The Worst Gamble of Steve Wynn’s Life
The media can now add Wynn’s name to the cast of Weinstein, Spacey, and Lauer, a Mount Rushmore of sexual harassers. But he has the unfortunate distinction of being the only one who is a public company CEO.
Fifty year old Pablo Picasso painted La Rêve, a portrait of his 22 year old mistress, Marie-Thérèse Walter, on a single winter afternoon in Paris in 1932. On another afternoon, Steve Wynn, the Las Vegas mogul who bought the painting for $48 million in 1997, nearly destroyed it.
Barbara Walters and David Boies were staying at the casino and Wynn invited them to join him on the executive floor at 5pm for a private viewing of La Rêve. Because he suffers from Macular Degeneration, an incurable eye disease in which all central vision is lost, Wynn bashed his elbow into the canvas when he made a sudden gesture with his right hand, creating a 6-inch hole. For Wynn, who had arranged to sell the painting the day before to hedge fund magnate Stephen A. Cohen for $139 million, it was a total disaster.
Steve Wynn has a formidable talent for betting on long shots. He dropped out of Yale Law School to run his father’s bingo parlor and then moved to a backwater called Las Vegas where he is thought of as the Ralph Lauren of the casino world. He took a slot machine town and refurbished the skyline with modern luxury emporiums like the Mirage and the Bellagio. He brought in five star chefs and brand name health spas that transformed the desert city into an oasis of fantasy, a Disneyland for adults. Wynn’s secret was seeing possibilities beyond the reality.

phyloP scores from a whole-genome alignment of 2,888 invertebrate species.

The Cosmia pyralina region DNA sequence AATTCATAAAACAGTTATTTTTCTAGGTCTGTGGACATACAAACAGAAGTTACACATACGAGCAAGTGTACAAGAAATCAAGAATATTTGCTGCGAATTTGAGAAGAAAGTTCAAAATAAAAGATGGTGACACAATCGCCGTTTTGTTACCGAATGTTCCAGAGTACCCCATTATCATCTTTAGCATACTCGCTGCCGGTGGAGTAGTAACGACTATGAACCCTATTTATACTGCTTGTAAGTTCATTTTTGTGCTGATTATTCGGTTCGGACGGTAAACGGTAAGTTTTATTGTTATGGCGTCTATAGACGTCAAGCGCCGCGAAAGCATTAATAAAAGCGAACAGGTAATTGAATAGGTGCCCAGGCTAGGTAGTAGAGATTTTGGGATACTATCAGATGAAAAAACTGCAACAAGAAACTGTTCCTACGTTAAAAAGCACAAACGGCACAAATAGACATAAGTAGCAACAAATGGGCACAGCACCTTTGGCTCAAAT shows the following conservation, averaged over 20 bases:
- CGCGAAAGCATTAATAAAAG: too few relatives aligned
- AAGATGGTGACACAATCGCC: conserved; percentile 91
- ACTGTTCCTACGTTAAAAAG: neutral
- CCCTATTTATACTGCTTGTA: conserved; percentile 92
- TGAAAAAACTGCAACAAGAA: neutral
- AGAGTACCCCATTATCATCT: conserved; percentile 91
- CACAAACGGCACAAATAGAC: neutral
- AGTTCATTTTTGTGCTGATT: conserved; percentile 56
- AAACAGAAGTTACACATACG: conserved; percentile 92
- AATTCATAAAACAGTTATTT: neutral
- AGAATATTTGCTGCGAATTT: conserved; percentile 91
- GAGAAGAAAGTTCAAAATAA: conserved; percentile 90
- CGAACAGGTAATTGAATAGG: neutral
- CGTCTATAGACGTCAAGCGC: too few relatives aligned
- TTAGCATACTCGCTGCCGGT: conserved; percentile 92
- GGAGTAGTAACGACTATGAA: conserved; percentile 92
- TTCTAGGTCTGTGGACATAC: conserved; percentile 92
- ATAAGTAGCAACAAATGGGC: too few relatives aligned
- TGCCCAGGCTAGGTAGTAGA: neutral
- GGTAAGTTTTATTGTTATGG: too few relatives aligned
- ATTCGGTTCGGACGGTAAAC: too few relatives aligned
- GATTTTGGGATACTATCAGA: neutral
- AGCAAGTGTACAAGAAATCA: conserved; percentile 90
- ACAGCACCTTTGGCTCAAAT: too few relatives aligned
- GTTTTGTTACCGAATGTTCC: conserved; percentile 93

When he damaged his painting, you didn’t hear wails of recrimination or excuses. He brought in a well known art restorer, a project that took years. The payoff finally arrived when Cohen bought it from Wynn for $155 million, the highest price paid for a painting at the time. For the casino boss, it was just another gamble against long odds.
Repairing La Rêve, which in French means “the dream,” is going to seem like a pleasant reverie compared to the nightmare that his public image has become.
It all happened on yet another afternoon.
A recent Wall Street Journal article revealed allegations of sexual misconduct, more specifically, that he assaulted a female manicurist in 2005. She later received a $7.5 million settlement, a sum which became public gossip as a result of his very messy and very public divorce. The fallout has led to speculation about Wynn’s future as well as the company’s and has already cost shareholders several billion dollars, a sum that may be as unrecoverable as his reputation. His undergrad alma mater, University of Pennsylvania announced they will scrub his name from Steve Wynn Plaza as a result of the charges.
Was it entitlement bias? Insanity? Disregard for women? Ethical lapse? Was he as blind to his behavior as he was to his artwork? We may never know the answer to these questions. What we do know is that Wynn’s formidable instinct, the one that helped him make impeccable decisions about everything from art to building design, deserted him when he needed it most.